In the face of a perceived ritualistic faith in the Russian Mennonite Colonies, January 6, 1860 saw the formation of a group attempting to live a genuine Christian faith. 150 years to this day, the Mennonite Brethren were formed (read more here). This dissenting group declared their intentions forthright: “We herewith completely dissociate ourselves from these decadent churches, though we pray for our brethren, that they shall be saved. We want to be innocent of the souls of the erring. But Thou, O Jesus, equip faithful living witnesses, who will direct Thy children and the world Thy hands to Thee!” (“Document of Secession,” from J.A. Toews, A History of the Mennonite Brethren Church)
While history has sadly seen this original mood of dissension persist to varying degrees, the genuine desire to be faithful living witnesses has remained a driving force in Mennonite Brethren identity worldwide, continuing to confront uncritical acceptance of religious status-quo.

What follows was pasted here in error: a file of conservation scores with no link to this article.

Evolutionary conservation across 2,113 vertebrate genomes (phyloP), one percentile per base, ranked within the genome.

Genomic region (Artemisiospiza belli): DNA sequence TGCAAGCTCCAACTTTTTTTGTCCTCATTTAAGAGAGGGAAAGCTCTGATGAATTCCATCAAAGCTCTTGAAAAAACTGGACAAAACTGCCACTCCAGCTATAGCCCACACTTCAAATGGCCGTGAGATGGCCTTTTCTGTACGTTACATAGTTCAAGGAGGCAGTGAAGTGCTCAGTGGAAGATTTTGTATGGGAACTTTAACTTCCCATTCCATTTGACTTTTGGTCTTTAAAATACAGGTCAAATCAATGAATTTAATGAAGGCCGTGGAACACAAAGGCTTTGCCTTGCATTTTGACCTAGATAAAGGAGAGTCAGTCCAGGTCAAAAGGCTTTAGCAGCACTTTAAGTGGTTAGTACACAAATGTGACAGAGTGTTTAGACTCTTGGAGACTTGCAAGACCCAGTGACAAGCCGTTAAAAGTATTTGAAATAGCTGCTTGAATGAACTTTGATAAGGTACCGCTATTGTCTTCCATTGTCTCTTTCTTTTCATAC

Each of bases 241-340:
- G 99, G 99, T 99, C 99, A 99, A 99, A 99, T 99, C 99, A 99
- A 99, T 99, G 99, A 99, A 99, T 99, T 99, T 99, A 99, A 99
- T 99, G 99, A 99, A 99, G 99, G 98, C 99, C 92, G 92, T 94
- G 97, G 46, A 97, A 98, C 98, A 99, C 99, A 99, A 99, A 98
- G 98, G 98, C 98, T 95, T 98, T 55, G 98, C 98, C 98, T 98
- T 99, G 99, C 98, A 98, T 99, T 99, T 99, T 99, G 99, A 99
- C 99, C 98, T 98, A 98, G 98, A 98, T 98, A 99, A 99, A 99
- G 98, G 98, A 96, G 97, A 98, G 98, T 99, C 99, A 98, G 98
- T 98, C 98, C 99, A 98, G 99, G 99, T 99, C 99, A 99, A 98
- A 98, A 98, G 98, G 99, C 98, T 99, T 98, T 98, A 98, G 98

While challenges remain – and will likely continue – in defining Mennonite Brethren identity both individually and collectively, I cannot deny the impact the complex history of this relatively young movement has had on my life. In a culture full of overly-individualistic spiritual pursuits, I’ve found a home in a group that values authentic Christian faith to which most agree occurs in the context of community. To consider myself Mennonite Brethren means my identity is shaped by the community to which I belong.
And so 150 years is significant not just for the Mennonite Brethren religious movement, but for the Mennonite Brethren member. Values and beliefs of the past century and a half inform how we identify ourselves as Mennonite Brethren today (e.g. a legacy of cross-denominational influence continues to shape Mennonite Brethren theology, making our openness to diversity not all that surprising).
As the collective Mennonite Brethren story continues to evolve, then, we mustn't forget how as individuals we are shaped by this story in which we take part. As a Christian - a Mennonite Brethren Christian - I take solace in the reality that I'm part of something bigger then myself - a community in history that continues to explore together what being faithful living witnesses means.
Happy Birthday Mennonite Brethren!